NEW YORK (BUSINESS WIRE) — New construction starts in October climbed 21 percent to a seasonally adjusted annual rate of $864 billion, according to Dodge Data & Analytics.
The substantial increase followed three straight months of decline, during which the pace of total construction starts fell 22 percent from the exceptionally strong volume reported in June.
Nonresidential building in October surged 53 percent, as several large projects lifted the manufacturing plant, office building and transportation terminal categories.
Non-building construction in October advanced 14 percent, supported by growth for public works while the electric utility/gas plant category bounced back from depressed activity in September.
Residential building in October edged up a slight 2 percent, helped by improvement for multifamily housing.
During the first 10 months of 2018, total construction starts on an unadjusted basis were $679.1 billion across the U.S., up 1 percent from the same period a year ago.
The year-to-date gain for total construction starts was restrained by a 45 percent slide for the electric utility/gas plant category. If the electric utility/gas plant category is excluded, total construction starts during the first 10 months of 2018 would be up 3 percent relative to the same period a year ago.
“During 2018, the presence of very large projects in a given month has played a considerable role in shaping the monthly pattern of activity, and in October it was nonresidential building that especially benefitted from the start of very large projects,” said Robert A. Murray, chief economist for Dodge Data & Analytics. “These included a $2.4 billion petrochemical plant in Texas, the $1.4 billion Terminal One building at Newark Liberty International Airport, the $860 million expansion to the Las Vegas Convention Center, a $750 million Facebook data center in Utah, and a $655 million concourse expansion at Denver International Airport that’s part of that facility’s extensive upgrade.
“Earlier, decreasing construction starts for nonresidential building during this year’s third quarter raised some concern, suggesting that this sector may have already peaked and is now in decline,” Murray added. “The strong October performance indicates that nonresidential building construction starts continue to proceed at an elevated pace, at least for the present.”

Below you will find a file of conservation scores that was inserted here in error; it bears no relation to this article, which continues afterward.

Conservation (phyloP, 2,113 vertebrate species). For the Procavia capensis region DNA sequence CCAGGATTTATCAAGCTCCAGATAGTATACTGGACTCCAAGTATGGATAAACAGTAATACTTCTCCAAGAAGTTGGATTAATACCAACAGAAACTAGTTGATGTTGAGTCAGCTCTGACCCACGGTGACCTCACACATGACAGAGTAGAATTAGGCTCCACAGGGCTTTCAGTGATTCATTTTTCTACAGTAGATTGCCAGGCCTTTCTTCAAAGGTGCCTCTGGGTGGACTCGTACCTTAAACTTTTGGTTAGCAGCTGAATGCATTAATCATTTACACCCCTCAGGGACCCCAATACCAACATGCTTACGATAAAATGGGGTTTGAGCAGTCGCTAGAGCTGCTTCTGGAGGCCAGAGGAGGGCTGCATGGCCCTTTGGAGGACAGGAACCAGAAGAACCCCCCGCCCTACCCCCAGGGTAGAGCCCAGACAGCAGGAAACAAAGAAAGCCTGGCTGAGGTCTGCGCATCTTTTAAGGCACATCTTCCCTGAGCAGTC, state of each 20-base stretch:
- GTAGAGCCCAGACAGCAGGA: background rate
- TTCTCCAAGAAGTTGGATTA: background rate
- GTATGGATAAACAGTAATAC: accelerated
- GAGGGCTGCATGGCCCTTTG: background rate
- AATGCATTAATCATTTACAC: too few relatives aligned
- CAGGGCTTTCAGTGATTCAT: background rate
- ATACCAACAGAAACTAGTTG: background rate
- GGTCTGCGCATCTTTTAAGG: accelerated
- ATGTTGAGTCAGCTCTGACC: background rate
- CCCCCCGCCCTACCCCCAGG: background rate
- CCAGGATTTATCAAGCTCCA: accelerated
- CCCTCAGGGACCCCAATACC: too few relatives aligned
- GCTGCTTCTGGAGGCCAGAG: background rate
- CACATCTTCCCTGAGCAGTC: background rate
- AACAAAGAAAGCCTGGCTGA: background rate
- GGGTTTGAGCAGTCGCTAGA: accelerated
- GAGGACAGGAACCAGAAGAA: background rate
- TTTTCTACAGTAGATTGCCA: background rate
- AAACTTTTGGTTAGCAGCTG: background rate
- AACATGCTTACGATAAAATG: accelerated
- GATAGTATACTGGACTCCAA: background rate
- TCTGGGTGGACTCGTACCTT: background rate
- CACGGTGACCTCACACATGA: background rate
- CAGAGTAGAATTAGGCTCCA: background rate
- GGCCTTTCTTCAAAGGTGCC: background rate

Nonresidential building in October was $358.3 billion (annual rate), up 53 percent from September’s lackluster amount. After registering heightened activity in June, nonresidential building retreated for three consecutive months before October’s upturn.
Manufacturing plant construction in October jumped 189 percent, while commercial building structure types as a group increased 48 percent in October, strengthening after declines during the previous three months.
New office construction starts in October climbed 123 percent, as nine office projects across the U.S. valued at $100 million or more that reached groundbreaking in October.
Hotel construction in October advanced 59 percent and warehouse construction in October grew 17 percent.
There were two commercial structure types that registered declines in October — commercial garages, down 5 percent; and store construction, down 16 percent.
The public works categories as a group rose 6 percent in October, with a varied performance by individual category. Highway and bridge construction starts climbed 26 percent, with October coming in as the highest seasonally adjusted monthly amount so far in 2018.
Residential building in October was $321.7 billion (annual rate), rising 2 percent. The lift came from multifamily housing, which increased 15 percent in October. Single family housing in October decreased 4 percent, as affordability constraints continue to make it difficult for this project type to register any sustained upward movement during 2018.